Monday, January 30, 2012

Urban Marketing: The Distinction Between "Good Black Folks" vs. The Other Kind

by today’s Urban Chameleon contributor

A few weeks into my gig at a famous vodka company that shall remain nameless, I was finally beginning to learn the language. I had learned that it was good to use the words "luxury," "authenticity," and "aspirational," especially when describing your own work. It was bad to use the words "Jello shot," "cheap," and "drunk." You weren’t drunk from doing too many cheap Jello shots, you were savoring the value-priced edible cocktails.

Whenever the topic of “urban” marketing came up, everyone seemed suddenly uncomfortable. Voices shifted upwards in pitch and speech became more deliberate. I had no idea why everyone was so nervous about selling vodka in cities.

One day, in a Power Point presentation, it all became clear. With our “urban marketing approach,” we were still supposed to “align ourselves with luxury brands” to make our famous vodka seem more expensive and exclusive. Therefore putting the bottle next to a $5,000 strand of Mikimoto earrings would create that illusion despite the fact that our vodka was available at any liquor store for $35.

The next slide showed a Blair Underwood lookalike in an expensive suit, drinking a martini in his loft apartment. Again I could hear in my boss’s voice that same tentative, apologetic quality that came up whenever we discussed “the urban market.” The kind of voice people use to talk about something unpleasant that you’d rather not bring up, like gay bashing or slavery.

“Let’s make this very clear,” he said. “We market to the elite urban consumer, not just any urban consumer.”

Everyone nodded in approval. The next slide showed several light-skinned Black women in a restaurant, drinking cosmos over brunch.

Holy shit! Urban meant Black! Or people of color anyway; one of the women on the brunch slide looked kind of Dominican. I was in a room of all white people, and my boss was saying that we didn’t want just any Black people to drink our vodka. It had to be the right kind of Black people. The kind that seemed not to be a threat.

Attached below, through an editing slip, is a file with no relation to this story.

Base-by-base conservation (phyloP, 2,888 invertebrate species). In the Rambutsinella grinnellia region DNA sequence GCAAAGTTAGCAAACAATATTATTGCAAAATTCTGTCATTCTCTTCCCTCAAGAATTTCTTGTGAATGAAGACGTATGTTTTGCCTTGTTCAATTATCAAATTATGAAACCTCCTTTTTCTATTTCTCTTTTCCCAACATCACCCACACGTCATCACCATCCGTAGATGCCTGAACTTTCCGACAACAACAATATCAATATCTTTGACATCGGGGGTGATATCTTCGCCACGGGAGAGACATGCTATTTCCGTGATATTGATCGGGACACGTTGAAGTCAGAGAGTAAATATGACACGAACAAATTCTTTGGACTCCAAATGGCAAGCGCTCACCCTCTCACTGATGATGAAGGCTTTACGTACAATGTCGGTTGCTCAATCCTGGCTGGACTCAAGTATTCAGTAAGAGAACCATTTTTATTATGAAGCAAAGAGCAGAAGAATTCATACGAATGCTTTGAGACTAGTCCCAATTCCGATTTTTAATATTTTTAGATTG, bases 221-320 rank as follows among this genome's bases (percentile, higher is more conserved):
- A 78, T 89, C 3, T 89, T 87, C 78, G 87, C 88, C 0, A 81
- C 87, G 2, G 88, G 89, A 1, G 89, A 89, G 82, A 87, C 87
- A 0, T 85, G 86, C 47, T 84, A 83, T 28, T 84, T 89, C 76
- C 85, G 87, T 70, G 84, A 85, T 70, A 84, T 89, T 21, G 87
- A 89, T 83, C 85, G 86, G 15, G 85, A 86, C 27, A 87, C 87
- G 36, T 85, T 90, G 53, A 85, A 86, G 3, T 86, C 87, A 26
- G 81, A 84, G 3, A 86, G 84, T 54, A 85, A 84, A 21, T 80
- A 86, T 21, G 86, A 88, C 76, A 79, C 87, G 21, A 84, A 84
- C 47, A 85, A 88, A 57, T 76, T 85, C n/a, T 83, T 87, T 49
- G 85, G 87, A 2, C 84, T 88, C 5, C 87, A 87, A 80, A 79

The next slide showed P Diddy in front of a Ciroc step and repeat.

“Just look at Puff Daddy and Ciroc,” said my boss. “That is so unluxury.”

A murmur of derision went around the room as my colleagues expressed their disdain towards Diddy.

As a white woman, I was more than uncomfortable with this setting. It was a world I tried my hardest to be a chameleon but eventually became exhausted by the limited exposure these people had the nerve to be marketing to in addition to my mandatory weekly hair and makeup appointments trying to get me to fit in. I finally quit after a consultation with their stylist who said to me, “I see you wear big earrings, they bring attention up here.” She waved her hand around my face, insinuating there was something wrong with it. Continuing she said, “But what I’d like you to do is start wearing larger necklaces to bring the focus to your best feature.” She then gestured to my bosom.

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Monday, January 23, 2012

#Redtails and the Big Guilt Trip Scam

by today's Urban Chameleon contributor

I am so sick and tired of going to see a Black film out of charity. Every time a Black film is released the word “support” is not far behind, and George Lucas’s latest project featuring an all Black cast, Red Tails is no exception. Black people everywhere were dumb founded that Mr. Star Wars himself could not get Hollywood on board to make his $(93) ninety-three million dollar film; a story about the Tuskegee Airmen. Thus the campaign tagline for Red Tails was solidified, “Support This Black Film!”

The media roll out plan was perfect; as the exposed plight of Lucas’ fired people up to get their “activism” on by posting articles, Facebook Status Updates and Tweets reiterating the importance of “supporting” this Black film. The results lead to a successful $(20) twenty-million dollar opening weekend. It almost felt like there was more patriotism displayed for Lucas than there was for Troy Davis. Regardless, we did it! We showed Hollywood, and therefore can expect more films about the Black experience coming soon to a theater near you. Right? Wrong!

Do you know how many Black films have done “surprisingly” well over the last twenty years at less than a fraction of the cost of Red Tails? Are we not still having the same damn conversations about Hollywood not making Black films? Let alone ones that are diverse? (See article: All We Do is Eat, Fight, F*ck, Dance and Pray.) Is Hollywood all of a sudden going to start churning out $(100) one-hundred million dollar Black pictures?